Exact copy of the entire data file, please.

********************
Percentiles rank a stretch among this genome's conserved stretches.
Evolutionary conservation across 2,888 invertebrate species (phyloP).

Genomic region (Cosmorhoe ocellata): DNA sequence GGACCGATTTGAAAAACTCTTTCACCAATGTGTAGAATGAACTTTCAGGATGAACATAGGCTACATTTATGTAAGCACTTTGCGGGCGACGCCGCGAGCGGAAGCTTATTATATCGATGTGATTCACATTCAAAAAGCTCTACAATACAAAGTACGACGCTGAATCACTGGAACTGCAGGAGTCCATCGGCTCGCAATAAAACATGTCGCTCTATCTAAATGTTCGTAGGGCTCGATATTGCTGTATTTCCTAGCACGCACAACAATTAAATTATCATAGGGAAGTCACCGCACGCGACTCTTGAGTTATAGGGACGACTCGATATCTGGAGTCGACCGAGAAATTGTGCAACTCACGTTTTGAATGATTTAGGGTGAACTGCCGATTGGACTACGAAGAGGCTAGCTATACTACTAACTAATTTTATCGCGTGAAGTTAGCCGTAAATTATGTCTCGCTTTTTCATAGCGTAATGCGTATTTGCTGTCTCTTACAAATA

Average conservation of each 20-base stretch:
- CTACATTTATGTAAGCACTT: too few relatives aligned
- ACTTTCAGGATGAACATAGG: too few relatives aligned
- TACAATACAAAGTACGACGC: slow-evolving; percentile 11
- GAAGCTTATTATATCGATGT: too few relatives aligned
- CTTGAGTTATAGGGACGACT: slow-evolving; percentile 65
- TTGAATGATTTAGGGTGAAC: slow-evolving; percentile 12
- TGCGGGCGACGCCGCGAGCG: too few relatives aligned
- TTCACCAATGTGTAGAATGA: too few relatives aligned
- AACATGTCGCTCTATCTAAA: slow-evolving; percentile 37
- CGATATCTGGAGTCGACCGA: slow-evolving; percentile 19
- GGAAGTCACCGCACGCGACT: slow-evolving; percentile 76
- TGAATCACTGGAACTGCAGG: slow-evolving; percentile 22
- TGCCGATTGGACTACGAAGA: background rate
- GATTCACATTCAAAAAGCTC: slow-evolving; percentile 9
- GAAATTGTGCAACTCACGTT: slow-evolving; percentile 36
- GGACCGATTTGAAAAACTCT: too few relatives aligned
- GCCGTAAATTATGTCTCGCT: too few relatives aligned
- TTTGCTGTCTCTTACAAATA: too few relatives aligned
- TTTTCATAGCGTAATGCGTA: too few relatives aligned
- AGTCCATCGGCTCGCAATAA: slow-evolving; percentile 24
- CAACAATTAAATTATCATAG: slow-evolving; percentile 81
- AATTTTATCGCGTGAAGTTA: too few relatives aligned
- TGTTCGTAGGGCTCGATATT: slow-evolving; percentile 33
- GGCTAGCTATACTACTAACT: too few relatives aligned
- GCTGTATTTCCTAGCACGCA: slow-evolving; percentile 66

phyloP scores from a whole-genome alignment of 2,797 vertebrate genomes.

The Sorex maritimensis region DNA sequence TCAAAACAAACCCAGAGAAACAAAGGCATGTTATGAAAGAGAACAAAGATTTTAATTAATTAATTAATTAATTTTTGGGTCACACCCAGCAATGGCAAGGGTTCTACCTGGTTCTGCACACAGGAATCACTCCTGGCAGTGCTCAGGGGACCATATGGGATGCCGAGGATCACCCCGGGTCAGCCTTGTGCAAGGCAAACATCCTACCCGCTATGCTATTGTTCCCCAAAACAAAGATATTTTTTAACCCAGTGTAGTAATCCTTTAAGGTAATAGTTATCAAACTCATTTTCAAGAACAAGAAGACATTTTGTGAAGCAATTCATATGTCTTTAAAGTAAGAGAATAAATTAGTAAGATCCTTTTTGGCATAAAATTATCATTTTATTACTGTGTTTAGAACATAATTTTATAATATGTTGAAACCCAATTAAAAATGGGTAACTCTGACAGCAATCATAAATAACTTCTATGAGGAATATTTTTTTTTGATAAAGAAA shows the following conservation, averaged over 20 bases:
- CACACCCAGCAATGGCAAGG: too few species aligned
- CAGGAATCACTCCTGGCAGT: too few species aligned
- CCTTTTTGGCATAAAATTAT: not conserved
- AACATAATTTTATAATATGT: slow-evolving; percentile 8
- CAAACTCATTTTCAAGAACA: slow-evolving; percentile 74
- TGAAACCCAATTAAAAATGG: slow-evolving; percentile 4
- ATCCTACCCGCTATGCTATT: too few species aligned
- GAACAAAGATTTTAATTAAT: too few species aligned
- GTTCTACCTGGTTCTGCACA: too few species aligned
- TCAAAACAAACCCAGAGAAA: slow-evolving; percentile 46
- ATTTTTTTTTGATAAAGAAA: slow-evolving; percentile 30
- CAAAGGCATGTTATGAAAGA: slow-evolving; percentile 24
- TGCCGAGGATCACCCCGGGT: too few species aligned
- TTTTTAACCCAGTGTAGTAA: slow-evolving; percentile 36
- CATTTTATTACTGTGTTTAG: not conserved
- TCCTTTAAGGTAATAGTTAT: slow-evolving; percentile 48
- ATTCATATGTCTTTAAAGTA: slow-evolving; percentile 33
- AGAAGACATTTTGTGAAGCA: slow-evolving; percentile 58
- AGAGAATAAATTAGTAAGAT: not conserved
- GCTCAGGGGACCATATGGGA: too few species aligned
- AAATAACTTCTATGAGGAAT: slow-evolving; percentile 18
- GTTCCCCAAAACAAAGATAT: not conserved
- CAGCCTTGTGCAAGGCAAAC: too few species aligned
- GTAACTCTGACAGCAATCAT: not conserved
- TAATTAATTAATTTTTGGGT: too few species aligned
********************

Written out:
Percentiles rank a stretch among this genome's conserved stretches.
Evolutionary conservation across 2,888 invertebrate species (phyloP).

Genomic region (Cosmorhoe ocellata): DNA sequence GGACCGATTTGAAAAACTCTTTCACCAATGTGTAGAATGAACTTTCAGGATGAACATAGGCTACATTTATGTAAGCACTTTGCGGGCGACGCCGCGAGCGGAAGCTTATTATATCGATGTGATTCACATTCAAAAAGCTCTACAATACAAAGTACGACGCTGAATCACTGGAACTGCAGGAGTCCATCGGCTCGCAATAAAACATGTCGCTCTATCTAAATGTTCGTAGGGCTCGATATTGCTGTATTTCCTAGCACGCACAACAATTAAATTATCATAGGGAAGTCACCGCACGCGACTCTTGAGTTATAGGGACGACTCGATATCTGGAGTCGACCGAGAAATTGTGCAACTCACGTTTTGAATGATTTAGGGTGAACTGCCGATTGGACTACGAAGAGGCTAGCTATACTACTAACTAATTTTATCGCGTGAAGTTAGCCGTAAATTATGTCTCGCTTTTTCATAGCGTAATGCGTATTTGCTGTCTCTTACAAATA

Average conservation of each 20-base stretch:
- CTACATTTATGTAAGCACTT: too few relatives aligned
- ACTTTCAGGATGAACATAGG: too few relatives aligned
- TACAATACAAAGTACGACGC: slow-evolving; percentile 11
- GAAGCTTATTATATCGATGT: too few relatives aligned
- CTTGAGTTATAGGGACGACT: slow-evolving; percentile 65
- TTGAATGATTTAGGGTGAAC: slow-evolving; percentile 12
- TGCGGGCGACGCCGCGAGCG: too few relatives aligned
- TTCACCAATGTGTAGAATGA: too few relatives aligned
- AACATGTCGCTCTATCTAAA: slow-evolving; percentile 37
- CGATATCTGGAGTCGACCGA: slow-evolving; percentile 19
- GGAAGTCACCGCACGCGACT: slow-evolving; percentile 76
- TGAATCACTGGAACTGCAGG: slow-evolving; percentile 22
- TGCCGATTGGACTACGAAGA: background rate
- GATTCACATTCAAAAAGCTC: slow-evolving; percentile 9
- GAAATTGTGCAACTCACGTT: slow-evolving; percentile 36
- GGACCGATTTGAAAAACTCT: too few relatives aligned
- GCCGTAAATTATGTCTCGCT: too few relatives aligned
- TTTGCTGTCTCTTACAAATA: too few relatives aligned
- TTTTCATAGCGTAATGCGTA: too few relatives aligned
- AGTCCATCGGCTCGCAATAA: slow-evolving; percentile 24
- CAACAATTAAATTATCATAG: slow-evolving; percentile 81
- AATTTTATCGCGTGAAGTTA: too few relatives aligned
- TGTTCGTAGGGCTCGATATT: slow-evolving; percentile 33
- GGCTAGCTATACTACTAACT: too few relatives aligned
- GCTGTATTTCCTAGCACGCA: slow-evolving; percentile 66

phyloP scores from a whole-genome alignment of 2,797 vertebrate genomes.

The Sorex maritimensis region DNA sequence TCAAAACAAACCCAGAGAAACAAAGGCATGTTATGAAAGAGAACAAAGATTTTAATTAATTAATTAATTAATTTTTGGGTCACACCCAGCAATGGCAAGGGTTCTACCTGGTTCTGCACACAGGAATCACTCCTGGCAGTGCTCAGGGGACCATATGGGATGCCGAGGATCACCCCGGGTCAGCCTTGTGCAAGGCAAACATCCTACCCGCTATGCTATTGTTCCCCAAAACAAAGATATTTTTTAACCCAGTGTAGTAATCCTTTAAGGTAATAGTTATCAAACTCATTTTCAAGAACAAGAAGACATTTTGTGAAGCAATTCATATGTCTTTAAAGTAAGAGAATAAATTAGTAAGATCCTTTTTGGCATAAAATTATCATTTTATTACTGTGTTTAGAACATAATTTTATAATATGTTGAAACCCAATTAAAAATGGGTAACTCTGACAGCAATCATAAATAACTTCTATGAGGAATATTTTTTTTTGATAAAGAAA shows the following conservation, averaged over 20 bases:
- CACACCCAGCAATGGCAAGG: too few species aligned
- CAGGAATCACTCCTGGCAGT: too few species aligned
- CCTTTTTGGCATAAAATTAT: not conserved
- AACATAATTTTATAATATGT: slow-evolving; percentile 8
- CAAACTCATTTTCAAGAACA: slow-evolving; percentile 74
- TGAAACCCAATTAAAAATGG: slow-evolving; percentile 4
- ATCCTACCCGCTATGCTATT: too few species aligned
- GAACAAAGATTTTAATTAAT: too few species aligned
- GTTCTACCTGGTTCTGCACA: too few species aligned
- TCAAAACAAACCCAGAGAAA: slow-evolving; percentile 46
- ATTTTTTTTTGATAAAGAAA: slow-evolving; percentile 30
- CAAAGGCATGTTATGAAAGA: slow-evolving; percentile 24
- TGCCGAGGATCACCCCGGGT: too few species aligned
- TTTTTAACCCAGTGTAGTAA: slow-evolving; percentile 36
- CATTTTATTACTGTGTTTAG: not conserved
- TCCTTTAAGGTAATAGTTAT: slow-evolving; percentile 48
- ATTCATATGTCTTTAAAGTA: slow-evolving; percentile 33
- AGAAGACATTTTGTGAAGCA: slow-evolving; percentile 58
- AGAGAATAAATTAGTAAGAT: not conserved
- GCTCAGGGGACCATATGGGA: too few species aligned
- AAATAACTTCTATGAGGAAT: slow-evolving; percentile 18
- GTTCCCCAAAACAAAGATAT: not conserved
- CAGCCTTGTGCAAGGCAAAC: too few species aligned
- GTAACTCTGACAGCAATCAT: not conserved
- TAATTAATTAATTTTTGGGT: too few species aligned